The Afterlife of Kurt Cobain

Friday, 25 September 2009


When Kurt Cobain felt the cold steel barrel of his shotgun rest against his lips in the fateful moments before he said goodbye to the world, one wonders what his final thoughts were. The pressures of life as a famous rock star were certainly on his mind; his small-town, punk-rock background did not sit well with fame and fortune; and it would be an understatement to say that he had become chronically disillusioned and depressed by the cynical business side of the music industry. His suicide note provides us with an insight: “I feel as if I should have a punch-in time clock before I walk out on stage” he scribed, presumably minutes before his death. The life, it seems, had been sucked from him long before he died – he felt like a stooge, a parody of himself – he may have pulled the trigger, but the industry handed him the gun.

The latest chapter of Cobain’s legacy has in recent weeks taken yet another controversial turn – he has been resurrected to feature in Guitar Hero 5, where players can not only use Cobain’s character to jam a couple of Nirvana classics, but in a cruel and perverse twist can also use his figure to play along to a range of cheesy rock hits, such as You Give Love a Bad Name by Bon Jovi. Cobain must be spinning in his grave (well, he would be if he hadn’t been cremated).

Should we be at all surprised by Cobain’s posthumous exploitation? After all, it’s no secret that dead celebrities are big business – since Tupac Shakur died in 1996, he has released five ‘new’ albums; Elvis still manages to chart on a yearly basis; and John Lennon still generates an estimated £12.7m per year. The difference though is that Lennon, Elvis and Tupac were all comfortable with the fame and the money; each of these artists were heavily ‘branded’ during their lifetimes and in fact were among the first to truly embrace the commodification of the artist as celebrity in the modern sense.

In contrast, Cobain hated the notion of ‘celebrity’ and rejected his own fame. He killed himself in large part because he couldn’t handle the commercialization of himself and his band – therefore surely it is unethical and immoral for this man’s image not only to be used to sell a computer game, but for that same image to be used to perform the kind of stadium rock anthems and power-ballads that Cobain himself, whilst alive, rallied against.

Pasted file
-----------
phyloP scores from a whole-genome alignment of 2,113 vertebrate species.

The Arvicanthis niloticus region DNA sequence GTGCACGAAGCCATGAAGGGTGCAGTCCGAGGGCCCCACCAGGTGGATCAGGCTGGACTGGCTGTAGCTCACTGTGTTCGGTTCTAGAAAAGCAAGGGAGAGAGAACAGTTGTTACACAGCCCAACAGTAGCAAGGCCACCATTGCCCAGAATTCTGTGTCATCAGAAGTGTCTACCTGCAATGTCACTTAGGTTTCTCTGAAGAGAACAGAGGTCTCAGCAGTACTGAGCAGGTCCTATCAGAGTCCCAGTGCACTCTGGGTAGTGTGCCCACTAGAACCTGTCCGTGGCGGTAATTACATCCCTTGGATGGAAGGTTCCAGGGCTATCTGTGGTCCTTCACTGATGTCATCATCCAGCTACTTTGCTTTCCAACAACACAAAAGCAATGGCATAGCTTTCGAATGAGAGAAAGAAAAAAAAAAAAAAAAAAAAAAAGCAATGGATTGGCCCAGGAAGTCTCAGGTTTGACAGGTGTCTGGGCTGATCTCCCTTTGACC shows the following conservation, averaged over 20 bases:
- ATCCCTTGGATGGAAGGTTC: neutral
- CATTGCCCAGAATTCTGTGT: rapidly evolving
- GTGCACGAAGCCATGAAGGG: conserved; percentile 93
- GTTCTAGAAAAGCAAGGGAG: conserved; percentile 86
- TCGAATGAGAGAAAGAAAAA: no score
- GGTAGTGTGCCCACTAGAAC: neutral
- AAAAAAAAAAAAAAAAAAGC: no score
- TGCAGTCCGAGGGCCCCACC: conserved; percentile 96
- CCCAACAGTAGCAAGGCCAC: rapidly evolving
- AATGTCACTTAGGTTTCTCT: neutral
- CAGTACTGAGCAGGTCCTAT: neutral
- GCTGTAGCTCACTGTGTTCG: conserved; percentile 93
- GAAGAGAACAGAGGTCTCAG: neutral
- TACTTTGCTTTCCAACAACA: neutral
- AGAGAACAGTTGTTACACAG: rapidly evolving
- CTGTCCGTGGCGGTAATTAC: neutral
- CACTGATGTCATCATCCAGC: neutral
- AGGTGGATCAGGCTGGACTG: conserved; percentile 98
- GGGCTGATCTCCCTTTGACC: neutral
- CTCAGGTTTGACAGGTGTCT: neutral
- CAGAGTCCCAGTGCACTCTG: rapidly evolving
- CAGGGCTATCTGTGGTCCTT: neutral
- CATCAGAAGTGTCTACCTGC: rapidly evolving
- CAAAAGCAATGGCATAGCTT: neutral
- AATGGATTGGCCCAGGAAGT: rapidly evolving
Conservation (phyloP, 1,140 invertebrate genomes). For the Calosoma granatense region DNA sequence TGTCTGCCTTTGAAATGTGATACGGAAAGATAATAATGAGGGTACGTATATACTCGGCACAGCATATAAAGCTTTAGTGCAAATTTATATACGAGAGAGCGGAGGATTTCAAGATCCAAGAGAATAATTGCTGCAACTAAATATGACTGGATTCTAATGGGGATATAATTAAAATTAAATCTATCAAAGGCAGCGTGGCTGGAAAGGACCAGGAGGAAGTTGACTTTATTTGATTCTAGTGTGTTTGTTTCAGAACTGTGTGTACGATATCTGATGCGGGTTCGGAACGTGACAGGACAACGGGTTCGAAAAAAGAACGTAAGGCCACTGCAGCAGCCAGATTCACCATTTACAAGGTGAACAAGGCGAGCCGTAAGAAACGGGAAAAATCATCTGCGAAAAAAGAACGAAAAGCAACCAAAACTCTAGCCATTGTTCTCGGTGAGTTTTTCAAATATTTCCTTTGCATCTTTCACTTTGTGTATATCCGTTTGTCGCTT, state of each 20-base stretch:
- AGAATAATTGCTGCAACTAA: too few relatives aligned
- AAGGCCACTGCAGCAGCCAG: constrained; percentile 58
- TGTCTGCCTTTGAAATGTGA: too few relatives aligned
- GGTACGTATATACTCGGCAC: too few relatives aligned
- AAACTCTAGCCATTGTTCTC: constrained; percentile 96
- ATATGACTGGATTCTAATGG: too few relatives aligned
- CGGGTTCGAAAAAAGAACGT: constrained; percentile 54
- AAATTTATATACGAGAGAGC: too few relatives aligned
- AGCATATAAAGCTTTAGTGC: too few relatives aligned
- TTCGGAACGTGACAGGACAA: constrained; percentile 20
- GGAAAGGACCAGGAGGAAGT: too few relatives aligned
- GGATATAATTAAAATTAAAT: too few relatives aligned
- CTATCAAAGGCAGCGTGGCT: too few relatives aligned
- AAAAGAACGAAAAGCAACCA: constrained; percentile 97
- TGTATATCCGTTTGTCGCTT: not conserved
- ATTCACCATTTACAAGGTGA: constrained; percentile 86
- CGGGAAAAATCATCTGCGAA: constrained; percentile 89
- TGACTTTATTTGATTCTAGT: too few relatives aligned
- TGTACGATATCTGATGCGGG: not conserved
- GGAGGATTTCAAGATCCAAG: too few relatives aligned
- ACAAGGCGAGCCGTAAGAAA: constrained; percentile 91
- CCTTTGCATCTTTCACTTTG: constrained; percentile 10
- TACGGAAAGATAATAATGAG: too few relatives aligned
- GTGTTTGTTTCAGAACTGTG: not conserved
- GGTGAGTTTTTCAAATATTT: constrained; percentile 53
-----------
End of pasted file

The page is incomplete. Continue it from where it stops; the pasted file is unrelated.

Unfortunately for Cobain though, the second his heart stopped beating was the same second his legacy and his ‘image’ shifted from his hands into the hands of another. The individual who now controls how he is sold to the world – his widow, Courtney Love – is an individual who never shared his principles; Love’s actions have repeatedly illustrated the stark contrast between her and her husband – she is not reclusive, fame shy, or anti-corporate.

If anything else, Love is a shrewd business woman. Cobain’s estate has in recent years generated in excess of £30m p.a; more even than Elvis, Marilyn Monroe, Bob Marley or Johnny Cash – and this is all down to her. In 2002 she sold his private journals to a publishing house for £2.8 million, in 2006 she sold 25% of her stake in Nirvana’s back catalogue for £29 million, in 2008 she allowed Converse to manufacture a special edition Cobain Shoe complete with scrawlings from his journals all over them and now, in 2009, she has sold his image to the Activision group allowing him to appear in Guitar Hero, causing a backlash from fans and his former band mates alike.

Love is currently protesting that she didn’t authorize Cobain’s image to be exploited in such a way by the game’s makers – whilst the makers deny this and say she did. Perhaps it’s taken this long for Love to discover what Cobain knew all along; as he told a friend only a year before his death: “be careful with the system, they’ll swallow you up and spit you out like a maraschino cherry pit.”